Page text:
Antichamber Will Confuse Your Brain

Antichamber Will Confuse Your Brain

Antichamber, much like the premise of Portal, is a first-person puzzle game, and one that Stephen Totilo fell in love with at PAX 2011.

Looking at this newly released trailer, I know what you’re thinking: What the hell is going on in this game? What seems like a mesh of geometrical, randomly coloured platforms, cubes and gears is actually a series of puzzles. But it’s much more than that. What may begin as a simple step down a pathway will turn into a test of your ability to wrap your head around abstract spacial puzzles and non-physical geometry. Fortunately — also very similar to Portal‘s method of teaching you how to use their puzzles to your advantage — Antichamber features signs posted on the walls that are meant to help in your comprehension of each puzzle.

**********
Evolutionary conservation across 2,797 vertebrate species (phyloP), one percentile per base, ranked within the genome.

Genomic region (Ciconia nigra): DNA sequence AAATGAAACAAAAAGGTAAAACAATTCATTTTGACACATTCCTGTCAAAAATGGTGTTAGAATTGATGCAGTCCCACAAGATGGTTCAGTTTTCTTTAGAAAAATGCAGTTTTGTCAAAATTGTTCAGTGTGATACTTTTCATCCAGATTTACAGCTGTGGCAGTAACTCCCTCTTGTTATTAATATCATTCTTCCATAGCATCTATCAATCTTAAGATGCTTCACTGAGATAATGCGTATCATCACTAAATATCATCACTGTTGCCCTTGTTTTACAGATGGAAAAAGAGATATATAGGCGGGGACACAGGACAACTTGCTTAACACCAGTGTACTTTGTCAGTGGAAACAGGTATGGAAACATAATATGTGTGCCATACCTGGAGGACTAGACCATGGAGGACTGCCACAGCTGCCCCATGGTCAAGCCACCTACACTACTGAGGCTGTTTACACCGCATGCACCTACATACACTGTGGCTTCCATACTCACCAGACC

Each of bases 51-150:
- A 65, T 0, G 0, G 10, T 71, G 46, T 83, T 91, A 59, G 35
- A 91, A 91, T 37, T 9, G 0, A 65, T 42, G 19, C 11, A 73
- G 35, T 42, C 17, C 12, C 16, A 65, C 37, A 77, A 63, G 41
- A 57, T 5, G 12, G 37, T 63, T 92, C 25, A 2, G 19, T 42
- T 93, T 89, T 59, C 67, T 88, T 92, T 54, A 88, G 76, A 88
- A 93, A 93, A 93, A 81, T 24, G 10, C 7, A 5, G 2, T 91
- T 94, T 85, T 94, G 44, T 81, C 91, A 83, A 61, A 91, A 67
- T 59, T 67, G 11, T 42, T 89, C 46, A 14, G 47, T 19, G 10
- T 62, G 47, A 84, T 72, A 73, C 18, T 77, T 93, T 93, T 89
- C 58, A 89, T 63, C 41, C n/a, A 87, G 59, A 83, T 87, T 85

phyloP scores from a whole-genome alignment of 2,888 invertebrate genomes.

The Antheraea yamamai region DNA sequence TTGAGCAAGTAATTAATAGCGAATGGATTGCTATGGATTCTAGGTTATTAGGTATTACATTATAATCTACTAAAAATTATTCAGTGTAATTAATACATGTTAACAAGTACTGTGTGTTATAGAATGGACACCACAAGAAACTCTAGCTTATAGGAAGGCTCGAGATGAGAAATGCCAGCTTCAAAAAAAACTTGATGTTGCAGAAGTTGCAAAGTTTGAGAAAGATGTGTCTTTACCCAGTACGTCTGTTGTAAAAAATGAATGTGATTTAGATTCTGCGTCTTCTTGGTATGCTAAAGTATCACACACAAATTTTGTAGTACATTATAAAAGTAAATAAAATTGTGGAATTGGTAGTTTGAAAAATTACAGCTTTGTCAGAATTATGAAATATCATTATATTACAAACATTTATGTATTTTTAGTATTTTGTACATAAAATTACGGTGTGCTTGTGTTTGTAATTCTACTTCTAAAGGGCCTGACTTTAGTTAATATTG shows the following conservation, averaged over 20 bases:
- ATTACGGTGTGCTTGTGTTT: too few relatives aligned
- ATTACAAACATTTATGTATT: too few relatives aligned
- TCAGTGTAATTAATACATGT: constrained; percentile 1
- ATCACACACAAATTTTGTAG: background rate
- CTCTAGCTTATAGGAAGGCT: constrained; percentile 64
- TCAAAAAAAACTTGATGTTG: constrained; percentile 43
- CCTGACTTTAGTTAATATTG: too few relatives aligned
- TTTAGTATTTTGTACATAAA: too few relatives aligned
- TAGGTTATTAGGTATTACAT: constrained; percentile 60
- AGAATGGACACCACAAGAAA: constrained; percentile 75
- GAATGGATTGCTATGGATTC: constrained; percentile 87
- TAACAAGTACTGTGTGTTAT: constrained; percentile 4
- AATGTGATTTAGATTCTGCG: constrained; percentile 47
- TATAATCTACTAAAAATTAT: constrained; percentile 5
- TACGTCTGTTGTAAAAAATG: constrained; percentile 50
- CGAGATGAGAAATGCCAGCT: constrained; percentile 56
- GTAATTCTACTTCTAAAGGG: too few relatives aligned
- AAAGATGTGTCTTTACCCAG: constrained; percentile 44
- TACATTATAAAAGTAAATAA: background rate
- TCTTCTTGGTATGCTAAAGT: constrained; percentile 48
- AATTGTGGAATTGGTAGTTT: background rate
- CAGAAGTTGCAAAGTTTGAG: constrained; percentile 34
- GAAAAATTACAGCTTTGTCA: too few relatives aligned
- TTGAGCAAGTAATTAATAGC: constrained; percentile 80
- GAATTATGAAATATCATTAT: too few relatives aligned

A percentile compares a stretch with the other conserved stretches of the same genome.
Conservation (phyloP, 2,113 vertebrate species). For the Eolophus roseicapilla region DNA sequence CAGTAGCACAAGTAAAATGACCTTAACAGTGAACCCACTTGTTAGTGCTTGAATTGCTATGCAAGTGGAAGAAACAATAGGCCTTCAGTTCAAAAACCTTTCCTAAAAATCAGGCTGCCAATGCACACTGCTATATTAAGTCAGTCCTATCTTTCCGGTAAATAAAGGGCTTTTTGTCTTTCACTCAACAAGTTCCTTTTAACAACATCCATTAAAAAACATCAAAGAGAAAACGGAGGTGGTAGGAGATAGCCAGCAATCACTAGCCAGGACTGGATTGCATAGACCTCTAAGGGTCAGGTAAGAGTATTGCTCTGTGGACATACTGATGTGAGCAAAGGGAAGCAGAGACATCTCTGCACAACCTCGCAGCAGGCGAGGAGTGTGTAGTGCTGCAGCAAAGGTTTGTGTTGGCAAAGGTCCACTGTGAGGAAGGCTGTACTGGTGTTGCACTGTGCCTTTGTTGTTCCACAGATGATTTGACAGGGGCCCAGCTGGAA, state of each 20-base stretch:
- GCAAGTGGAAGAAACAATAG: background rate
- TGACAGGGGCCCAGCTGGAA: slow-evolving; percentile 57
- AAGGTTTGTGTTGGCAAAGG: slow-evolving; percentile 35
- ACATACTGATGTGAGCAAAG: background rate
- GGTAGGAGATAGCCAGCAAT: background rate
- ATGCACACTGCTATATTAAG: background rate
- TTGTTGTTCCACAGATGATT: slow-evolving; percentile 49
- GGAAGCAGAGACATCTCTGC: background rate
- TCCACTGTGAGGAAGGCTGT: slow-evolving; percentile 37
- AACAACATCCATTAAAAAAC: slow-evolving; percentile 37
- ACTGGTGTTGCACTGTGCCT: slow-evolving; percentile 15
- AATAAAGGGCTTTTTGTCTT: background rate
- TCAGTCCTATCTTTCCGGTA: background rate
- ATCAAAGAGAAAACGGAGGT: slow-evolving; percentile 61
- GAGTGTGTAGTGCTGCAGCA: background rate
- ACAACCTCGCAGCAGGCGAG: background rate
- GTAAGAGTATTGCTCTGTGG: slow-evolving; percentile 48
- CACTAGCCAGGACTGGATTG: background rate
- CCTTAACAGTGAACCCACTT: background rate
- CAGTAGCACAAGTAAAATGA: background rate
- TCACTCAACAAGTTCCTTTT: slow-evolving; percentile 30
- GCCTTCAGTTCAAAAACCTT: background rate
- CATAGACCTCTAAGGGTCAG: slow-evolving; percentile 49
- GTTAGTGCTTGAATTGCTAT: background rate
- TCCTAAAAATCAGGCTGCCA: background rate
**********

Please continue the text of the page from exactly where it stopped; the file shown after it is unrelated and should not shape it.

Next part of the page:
Antichamber is a game that will confuse your sense of failure. That’s not to say that Antichamber is based on trial and error, it’s that it actually changes the definition of error. Falling does not equal death in Antichamber, it just leads to an uncomfortable new path. Doors and walls don’t work in the way you’re used to in real life and even most other games. If you’re not careful, it looks like you’ll end up walking the endless spiral staircase for a few loops and effectively let the psychological game best you.

When Stephen checked the game out, developer Alexander Bruce said he wanted to have it finished by PAX East. We’ll soon be seeing what the status of his goal is, but in the meantime you can tease your brain with this trailer.


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